THE GOSPEL ACCORDING TO LUKE

LUKE 1:1-4

 

In as much as many have undertaken to compile an account of the things accomplished among us, 2 just as they were handed down to us by those who from the beginning were eyewitnesses and servants of the word, 3 it seemed fitting for me as well, having investigated everything carefully from the beginning, to write it out for you in consecutive order, most excellent Theophilus; 4 so that you may know the exact truth about the things you have been taught. (Luke 1:1-4).

THE TITLE OF THE BOOK

The title in most Greek texts is Kata Lucan, "According to Luke." It is unique among the four gospels in that this is the only Gospel Account that is followed by a sequel. The Gospel of Luke and the book of Acts are written as companion volumes. They are part one and part two of the work of Jesus.

 

THE PLACE OF LUKE IN THE NEW TESTAMENT

The Bibles has four separate books which detail the life and ministry of Jesus. We customarily refer to these as the "Four Gospels." Luke is one of the four gospels. It is also a part of the Synoptic Gospels.

Matthew

Mark

Luke

John

Eye-witness

Associated with Peter and Paul

Associated with Paul

Eye-witness

Written to Jews

Written to Gentiles

Dedicated to a Greek official

Written to the World

Jesus is King

Jesus is a Servant

Jesus is a Teacher

Jesus is the Son of God

Sermons

Miracles

Parables

Doctrines

Synoptic Gospels

4th Gospel

 

THE SCOPE OF THE BOOK

1. Birth Narrative.

Luke and Matthew are the only two accounts which contain the birth narratives of Jesus. While Matthew seems to focus on these narratives from the point of view of Joseph, Luke seems to give us Maryís perspective.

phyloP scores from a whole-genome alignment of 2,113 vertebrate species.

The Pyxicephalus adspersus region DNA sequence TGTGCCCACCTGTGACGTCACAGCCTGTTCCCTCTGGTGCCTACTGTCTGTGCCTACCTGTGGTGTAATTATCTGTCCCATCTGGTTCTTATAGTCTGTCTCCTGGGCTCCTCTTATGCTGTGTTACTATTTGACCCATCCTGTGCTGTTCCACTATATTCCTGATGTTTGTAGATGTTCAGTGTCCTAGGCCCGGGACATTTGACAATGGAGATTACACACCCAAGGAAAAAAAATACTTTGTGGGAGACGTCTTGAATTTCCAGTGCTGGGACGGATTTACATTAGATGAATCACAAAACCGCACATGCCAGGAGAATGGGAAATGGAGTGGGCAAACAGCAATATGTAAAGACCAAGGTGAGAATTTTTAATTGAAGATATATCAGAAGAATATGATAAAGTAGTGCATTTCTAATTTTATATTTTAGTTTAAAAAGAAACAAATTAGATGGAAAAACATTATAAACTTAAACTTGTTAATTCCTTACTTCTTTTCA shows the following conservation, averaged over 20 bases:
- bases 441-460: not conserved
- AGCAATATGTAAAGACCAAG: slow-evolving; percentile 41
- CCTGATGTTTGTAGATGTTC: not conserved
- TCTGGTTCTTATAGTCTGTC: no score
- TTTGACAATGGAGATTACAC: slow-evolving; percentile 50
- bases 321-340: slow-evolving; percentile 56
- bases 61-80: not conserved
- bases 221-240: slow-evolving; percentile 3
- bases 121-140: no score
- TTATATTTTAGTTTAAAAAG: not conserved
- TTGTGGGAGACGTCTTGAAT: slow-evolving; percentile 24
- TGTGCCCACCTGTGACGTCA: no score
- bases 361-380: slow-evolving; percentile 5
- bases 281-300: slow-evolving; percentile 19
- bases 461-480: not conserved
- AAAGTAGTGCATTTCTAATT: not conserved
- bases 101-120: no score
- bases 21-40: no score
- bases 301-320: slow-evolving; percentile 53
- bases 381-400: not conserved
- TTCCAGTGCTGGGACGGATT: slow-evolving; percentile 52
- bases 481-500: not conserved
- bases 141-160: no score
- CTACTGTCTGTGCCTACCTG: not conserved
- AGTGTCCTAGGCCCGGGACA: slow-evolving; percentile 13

Matthew gives us a genealogy that begins with Abraham.

Luke gives us a genealogy that traces the line of Jesus all the way back to Adam.

  1. Dates.
  2. Luke is unique in giving us the exact dates for the beginning of the ministry of John the Baptist. He does so by tying it into the reigns of the Roman emperors.

  3. Luke and the Old Testament.

does not speak much about Jesus having fulfilled Old Testament prophecies. Though a number of the prophecies are mentioned, they do not have the same emphasis of which we find in Matthew where we see the common formula: "This took place that it might be fulfilled..."

4. Luke presents the longest parables of Jesus.

Each of these parables are found only in Lukeís Gospel.

5. Luke tends to avoid the use of Hebraisms.

AUTHOR

The Gospel of Luke and the book of Acts are written as companion volumes. They are part one and part two of the work of Jesus.

Luke

Acts

The ministry of Jesus as He was on earth

The ministry of Jesus from heaven

Teachings of Jesus

Teachings of the apostles

Introduction of the Gospel

Progress of the Gospel

Christ revealed historically

Christ revealed mystically

Christ for us

Christ in us

Begins with the events surrounding the coming of Christ to earth.

Begins with the ascension of Christ into heaven

Ends with the disciples in Jerusalem

Ends with the apostle Paul in Rome

This two-volume set makes up 28% of the entire New Testament - more than all of the epistles of Paul combined.

1. The Early Church Fathers are uniform in attributing the 3rd Gospel and Acts to Luke.